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Seed Starting Success

Even if you don’t own a greenhouse, starting your plants from seeds can be a fun and easy way to save money on the plants you normally purchase. With some minimal equipment and a bit of practice, anyone can inexpensively grow their favorite vegetables and flowers.

Choosing Seeds

Almost any retail garden center has a wide array of seeds to choose from, which is perfect for those who are looking for familiar favorites. However, if you're looking for something more unique, seed catalogs (easily found online) are the best option. There are literally thousands of varieties available, many of which you cannot find in nurseries. These unique plants can add character to your yard or garden and/or add some new flavor to your palette. If you are just getting started, be sure to look for seeds that are easy to grow so you don't get discouraged. Now that so many websites have customer reviews, you can use that information to help decide if a seed is right for you.

Getting the Right Tools

There are many tools that will be helpful to get your seeds off to a healthy start. Start with a good soilless growing media, like coir. Coir is nice and airy and holds in moisture to help prevent your seeds from drying out. If you don't have coir, look for a soilless mixture or something specifically labeled as a seed starting mix.

Choosing a container to plant your seedlings will depend largely on what you are growing. For larger seeds like radishes, sometimes it is better to just plant them evenly spaced in a trough. Our seedling inserts work nicely to allow a good root base and easily separate your seed roots when you transplant your seeds into a larger pot. You can set a humidity dome over your seedling tray to help hold in the moisture as it evaporates. This will help keep your soil from drying out.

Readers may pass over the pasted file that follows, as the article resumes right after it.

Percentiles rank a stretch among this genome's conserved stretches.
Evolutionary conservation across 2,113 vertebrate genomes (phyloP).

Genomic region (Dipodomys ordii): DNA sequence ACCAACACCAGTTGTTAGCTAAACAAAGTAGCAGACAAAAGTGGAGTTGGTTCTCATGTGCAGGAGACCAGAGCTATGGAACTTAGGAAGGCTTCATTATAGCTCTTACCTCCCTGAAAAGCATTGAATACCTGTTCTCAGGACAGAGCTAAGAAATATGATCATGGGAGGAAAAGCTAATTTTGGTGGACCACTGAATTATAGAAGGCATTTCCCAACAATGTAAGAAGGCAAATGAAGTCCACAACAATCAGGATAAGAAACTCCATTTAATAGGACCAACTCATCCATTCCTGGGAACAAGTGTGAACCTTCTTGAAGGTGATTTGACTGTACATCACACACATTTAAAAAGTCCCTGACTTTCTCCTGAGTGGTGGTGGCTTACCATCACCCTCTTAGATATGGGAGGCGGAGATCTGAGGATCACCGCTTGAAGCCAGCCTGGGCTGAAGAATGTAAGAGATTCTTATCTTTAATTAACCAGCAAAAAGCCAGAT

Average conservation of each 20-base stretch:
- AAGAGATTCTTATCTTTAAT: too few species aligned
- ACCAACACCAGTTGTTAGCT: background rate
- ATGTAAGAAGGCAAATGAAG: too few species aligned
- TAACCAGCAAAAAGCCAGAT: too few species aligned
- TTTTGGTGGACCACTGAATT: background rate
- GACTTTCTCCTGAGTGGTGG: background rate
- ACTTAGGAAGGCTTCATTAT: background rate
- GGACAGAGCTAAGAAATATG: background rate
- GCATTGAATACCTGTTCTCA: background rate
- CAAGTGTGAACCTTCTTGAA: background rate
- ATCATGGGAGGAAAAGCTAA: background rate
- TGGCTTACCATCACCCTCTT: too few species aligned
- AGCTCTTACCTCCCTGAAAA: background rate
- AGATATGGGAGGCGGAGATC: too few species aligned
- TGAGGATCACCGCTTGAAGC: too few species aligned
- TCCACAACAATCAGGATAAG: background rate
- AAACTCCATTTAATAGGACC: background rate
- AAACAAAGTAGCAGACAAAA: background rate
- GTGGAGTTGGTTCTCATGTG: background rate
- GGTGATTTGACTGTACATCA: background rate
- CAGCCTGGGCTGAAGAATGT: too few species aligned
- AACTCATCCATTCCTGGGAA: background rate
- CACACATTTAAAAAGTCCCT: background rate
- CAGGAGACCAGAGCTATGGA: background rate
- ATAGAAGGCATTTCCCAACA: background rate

To quicken the seed germination time, set your seedling tray on a seedling heat mat. Don't forget to put your plants under grow lights as soon as they germinate to keep your sprouts from getting leggy. The lights should be place just a few inches above the seedlings or they will try to reach for the light and get leggy. Finally, one of the easiest tools to overlook is a circulation fan. Without a constant fresh circulation of air to your plants, you risk losing them to disease and damping off. It also helps make the stem stronger as the seedling grows.

Transplanting the Seeds into Larger Pots

Once the roots of the seedling have grown enough to reach the walls of the seed starting insert, they need to be transplanted. It is best to transplant the seeds into 4" pots, into a good potting soil, compost mix. Continue to protect the plants in a greenhouse or indoors. During this time it is important to lightly fertilize regularly, but be sure to limit the nitrogen you provide because it can cause “leggy” growth, instead of healthier, bushier growth.

When the seedlings have begun to outgrow their home in the 4" pots, they can be transplanted into a larger container in the greenhouse, or planted directly into your yard. Smart Pots are a good container to use if you plan on keeping the plant in as a container plant. If the seedlings are going to be put into another container, be sure that it is large enough to allow the plant to continue to grow throughout the season. The Smart Pots are a good option, they are easy to transport and they help keep your plant from getting root bound in the pot. Only transplant the seedlings into your yard once the danger of frost has passed and temperatures are warm enough for any fragile plants. Be sure to harden off you plants before transplanting. Slowly introduce your plants to the outside weather. You can stick them in a cold frame, set them under a covered porch or just take them out for the day and bring them in at night.

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